We are halfway through 2016 and it’s already been a banner year for extreme metal, with standout albums from both new and established bands. While it’s far too early to say what is this year’s best—some of the year’s most anticipated metal records will be out in the next six weeks—we thought it would be a good time to look at 10 releases from the first half of the year that should already be on your playlist.
Abbath – Abbath (Season Of Mist)
Abbath is one of the godfathers of Norwegian black metal and helped shape much of the genre with the legendary band Immortal. When he broke away from his old bandmates, there were doubts about his ability to do it alone, but the naysayers were quickly silenced with this excellent record, which relies on his past without sounding like a copycat.
BAT – Wings Of Chains (Hell’s Headbangers)
This album, featuring members of both DRI and Municipal Waste, will hit a sweet spot for fans of bands like Venom and Midnight. It’s stripped down, bullshit-free metal that will bum out casual listeners and delight those who still spin Paul Di’Anno-era Iron Maiden on a regular basis.
Cobalt – Slow Forever (Profound Lore)
Cobalt was originally the project of Phil McSorley and musical protégé Erik Wunder. Their work was defined by McSorley’s visceral rage and stories of war (he served in Iraq) and Wunder’s expansive vision. While McSorley is gone, the addition of Charlie Fell (ex-Lord Mantis) provides the band another avenue for growth. Fell’s snarling voice and lithe, poetic lyrics touch on smoldering rage and animalistic fury.
Exmortus – Ride Forth (Prosthetic)
Exmortus celebrates the eternal joy of being a metal fan, shredding and playing regardless of what’s happening in the world. Their fourth album is an unrepentant celebration of riffs, battle stories and next-level guitar heroics. If you don’t like it, you probably don’t like metal.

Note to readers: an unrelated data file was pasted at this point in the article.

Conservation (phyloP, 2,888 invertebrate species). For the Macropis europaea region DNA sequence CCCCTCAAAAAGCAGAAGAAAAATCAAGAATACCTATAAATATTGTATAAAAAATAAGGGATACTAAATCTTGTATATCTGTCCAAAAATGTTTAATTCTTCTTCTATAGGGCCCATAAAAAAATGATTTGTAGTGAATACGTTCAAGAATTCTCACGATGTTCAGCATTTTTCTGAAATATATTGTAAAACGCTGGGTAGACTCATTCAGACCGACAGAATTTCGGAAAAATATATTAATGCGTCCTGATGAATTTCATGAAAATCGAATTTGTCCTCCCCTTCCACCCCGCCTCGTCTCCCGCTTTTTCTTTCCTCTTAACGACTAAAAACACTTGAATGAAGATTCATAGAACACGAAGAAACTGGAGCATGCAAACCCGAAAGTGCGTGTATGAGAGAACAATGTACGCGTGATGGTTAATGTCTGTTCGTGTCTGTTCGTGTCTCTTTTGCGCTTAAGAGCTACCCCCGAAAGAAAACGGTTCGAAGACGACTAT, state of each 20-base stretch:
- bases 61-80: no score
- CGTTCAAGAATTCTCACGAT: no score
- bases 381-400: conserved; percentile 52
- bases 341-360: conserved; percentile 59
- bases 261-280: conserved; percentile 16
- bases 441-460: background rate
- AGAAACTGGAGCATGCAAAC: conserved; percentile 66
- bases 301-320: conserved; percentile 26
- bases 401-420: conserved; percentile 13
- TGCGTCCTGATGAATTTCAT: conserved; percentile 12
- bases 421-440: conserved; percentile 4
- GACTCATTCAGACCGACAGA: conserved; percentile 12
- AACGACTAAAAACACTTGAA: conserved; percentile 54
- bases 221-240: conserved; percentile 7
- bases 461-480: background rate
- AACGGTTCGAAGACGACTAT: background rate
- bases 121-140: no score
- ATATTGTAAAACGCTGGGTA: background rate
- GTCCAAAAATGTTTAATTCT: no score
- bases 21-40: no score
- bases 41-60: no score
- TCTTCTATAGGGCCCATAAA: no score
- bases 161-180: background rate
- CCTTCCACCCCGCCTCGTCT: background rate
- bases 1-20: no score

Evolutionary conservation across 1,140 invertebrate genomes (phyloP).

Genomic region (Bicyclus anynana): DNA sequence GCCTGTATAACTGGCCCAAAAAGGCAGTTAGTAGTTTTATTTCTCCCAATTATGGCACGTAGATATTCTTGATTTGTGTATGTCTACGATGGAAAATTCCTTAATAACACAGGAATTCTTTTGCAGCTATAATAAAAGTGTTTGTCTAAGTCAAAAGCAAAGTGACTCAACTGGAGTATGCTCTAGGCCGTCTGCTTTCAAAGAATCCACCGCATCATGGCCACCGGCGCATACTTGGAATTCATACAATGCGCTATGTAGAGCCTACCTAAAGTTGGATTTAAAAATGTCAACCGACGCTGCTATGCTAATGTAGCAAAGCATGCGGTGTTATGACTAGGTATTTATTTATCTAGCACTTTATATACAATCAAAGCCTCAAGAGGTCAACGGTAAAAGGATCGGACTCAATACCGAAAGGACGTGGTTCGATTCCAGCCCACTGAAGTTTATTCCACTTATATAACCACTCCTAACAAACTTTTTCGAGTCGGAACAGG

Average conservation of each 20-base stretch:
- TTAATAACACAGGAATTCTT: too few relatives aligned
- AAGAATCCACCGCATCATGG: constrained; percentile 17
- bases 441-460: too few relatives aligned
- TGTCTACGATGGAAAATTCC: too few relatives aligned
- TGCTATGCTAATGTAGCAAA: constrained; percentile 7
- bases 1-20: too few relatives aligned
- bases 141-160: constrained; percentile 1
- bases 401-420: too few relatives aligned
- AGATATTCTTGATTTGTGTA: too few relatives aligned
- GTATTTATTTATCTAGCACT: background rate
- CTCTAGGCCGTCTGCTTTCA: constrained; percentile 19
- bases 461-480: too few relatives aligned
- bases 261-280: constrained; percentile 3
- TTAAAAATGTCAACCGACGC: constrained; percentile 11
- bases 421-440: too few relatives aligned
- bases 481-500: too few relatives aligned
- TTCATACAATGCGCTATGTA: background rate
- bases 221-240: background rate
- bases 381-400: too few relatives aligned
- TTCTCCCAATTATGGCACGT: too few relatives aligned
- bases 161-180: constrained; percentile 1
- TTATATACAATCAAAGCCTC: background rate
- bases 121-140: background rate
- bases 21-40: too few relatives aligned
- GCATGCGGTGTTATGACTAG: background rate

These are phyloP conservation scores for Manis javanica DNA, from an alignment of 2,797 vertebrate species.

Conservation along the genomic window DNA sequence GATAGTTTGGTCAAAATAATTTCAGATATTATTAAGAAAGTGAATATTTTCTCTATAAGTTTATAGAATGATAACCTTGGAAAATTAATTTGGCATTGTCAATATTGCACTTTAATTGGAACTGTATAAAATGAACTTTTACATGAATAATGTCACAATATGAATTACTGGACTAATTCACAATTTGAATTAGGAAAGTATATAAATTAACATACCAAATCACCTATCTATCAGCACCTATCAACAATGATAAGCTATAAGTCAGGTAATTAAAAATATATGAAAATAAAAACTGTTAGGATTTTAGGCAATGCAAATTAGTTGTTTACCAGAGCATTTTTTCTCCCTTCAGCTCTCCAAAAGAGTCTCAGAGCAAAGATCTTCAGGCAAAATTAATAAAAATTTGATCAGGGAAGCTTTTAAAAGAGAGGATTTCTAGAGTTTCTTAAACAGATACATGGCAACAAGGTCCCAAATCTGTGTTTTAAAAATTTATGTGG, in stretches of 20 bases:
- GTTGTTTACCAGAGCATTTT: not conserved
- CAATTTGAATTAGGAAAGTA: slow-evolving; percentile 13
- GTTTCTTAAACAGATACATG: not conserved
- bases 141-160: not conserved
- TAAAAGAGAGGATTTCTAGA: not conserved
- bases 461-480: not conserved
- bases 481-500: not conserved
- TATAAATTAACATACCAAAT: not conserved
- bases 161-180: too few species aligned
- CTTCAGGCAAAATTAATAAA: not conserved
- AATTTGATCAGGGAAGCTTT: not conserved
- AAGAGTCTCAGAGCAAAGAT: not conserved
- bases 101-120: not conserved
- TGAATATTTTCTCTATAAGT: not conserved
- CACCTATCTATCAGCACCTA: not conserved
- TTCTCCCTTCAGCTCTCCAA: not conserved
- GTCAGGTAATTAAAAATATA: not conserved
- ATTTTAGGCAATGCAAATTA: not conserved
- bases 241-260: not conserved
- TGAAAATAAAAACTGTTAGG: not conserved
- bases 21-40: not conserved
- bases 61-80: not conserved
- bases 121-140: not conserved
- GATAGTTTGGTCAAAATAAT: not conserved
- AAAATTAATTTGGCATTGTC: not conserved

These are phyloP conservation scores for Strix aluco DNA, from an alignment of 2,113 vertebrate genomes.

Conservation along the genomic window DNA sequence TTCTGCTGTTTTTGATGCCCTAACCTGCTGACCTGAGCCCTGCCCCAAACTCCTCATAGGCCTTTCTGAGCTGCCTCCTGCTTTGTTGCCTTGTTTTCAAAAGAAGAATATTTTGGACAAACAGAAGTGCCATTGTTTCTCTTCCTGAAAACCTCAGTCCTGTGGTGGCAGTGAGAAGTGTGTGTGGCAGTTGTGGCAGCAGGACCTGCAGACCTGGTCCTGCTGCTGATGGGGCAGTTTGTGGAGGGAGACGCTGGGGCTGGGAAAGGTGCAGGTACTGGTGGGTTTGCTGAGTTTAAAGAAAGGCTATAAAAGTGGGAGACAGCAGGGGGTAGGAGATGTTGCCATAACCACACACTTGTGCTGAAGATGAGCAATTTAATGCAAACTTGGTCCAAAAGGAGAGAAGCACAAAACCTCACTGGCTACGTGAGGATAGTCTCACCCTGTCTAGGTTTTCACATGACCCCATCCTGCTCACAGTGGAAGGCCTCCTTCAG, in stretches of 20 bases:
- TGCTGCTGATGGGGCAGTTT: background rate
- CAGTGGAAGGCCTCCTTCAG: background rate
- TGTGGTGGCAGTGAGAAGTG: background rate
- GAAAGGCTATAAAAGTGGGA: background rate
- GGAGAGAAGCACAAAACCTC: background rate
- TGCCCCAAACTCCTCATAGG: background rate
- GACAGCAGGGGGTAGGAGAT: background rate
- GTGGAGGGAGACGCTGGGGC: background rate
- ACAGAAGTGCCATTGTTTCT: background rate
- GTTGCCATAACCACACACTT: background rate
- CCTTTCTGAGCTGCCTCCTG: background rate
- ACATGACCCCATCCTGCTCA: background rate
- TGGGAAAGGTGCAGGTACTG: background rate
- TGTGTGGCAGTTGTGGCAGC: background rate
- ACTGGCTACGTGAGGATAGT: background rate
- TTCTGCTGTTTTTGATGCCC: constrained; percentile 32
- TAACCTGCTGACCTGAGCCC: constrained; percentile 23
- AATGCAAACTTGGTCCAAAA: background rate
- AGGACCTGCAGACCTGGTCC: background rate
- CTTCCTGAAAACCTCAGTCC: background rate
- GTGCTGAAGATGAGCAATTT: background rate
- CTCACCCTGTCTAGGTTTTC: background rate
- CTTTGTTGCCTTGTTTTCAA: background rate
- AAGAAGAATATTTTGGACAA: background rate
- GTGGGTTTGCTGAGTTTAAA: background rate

Gojira – Magma (Roadrunner)
This French band is one of the biggest metal acts in the world. The sixth Gojira album finds the Duplantier brothers delivering their most concise yet heartfelt album yet.
Inter Arma – Paradise Gallows (Relapse)
Although this album won’t be available in stores or online for about another week, we’d be remiss to not include it. Building on an already impressive career, this genre-bending album—critics have to throw in a thesaurus to review it—is their best in an already packed catalog.
Inverloch – Distance/Collapsed (Relapse)
There is a strange paradox to death metal: it is a form that can be hopelessly conservative and tradition-bound while also wildly experimental. Inverloch, a band that also touches on doom metal, offers tradition and invention in an album that is effortlessly musical yet uncompromising.
Megadeth – Dystopia (Universal)
Does Dave Mustaine say poorly timed things that get more attention than his actual music? Yes. Why does he still get attention? The thrash staple continues to produce music worthy of his late ’80s and early ’90s heyday. Give this a spin and hear for yourself.
Nails — You Will Never Be One Of Us (Nuclear Blast)
In their brief but already memorable career, Nails have delivered albums that need little real estate to deliver a hellacious beating. This album is their longest (at 21 minutes) but also, remarkably, most fierce. Todd Jones and his cohorts deliver the eternal soundtrack for deadlifting, head butting and a concise statement of rage for a world of Twitter feeds.
Oranssi Pazuzu Värähtelijä (Svart/20 Buck Spin)
While Nails are all about brevity, the Finnish band Oranssi Pazuzu offer a twisted and psychedelic take on black metal for fans of bands like Leviathan and Bosse De Nage. At nearly 70 minutes this is not a journey for the easily distracted, but it rewards those with the patience to peel back the layers.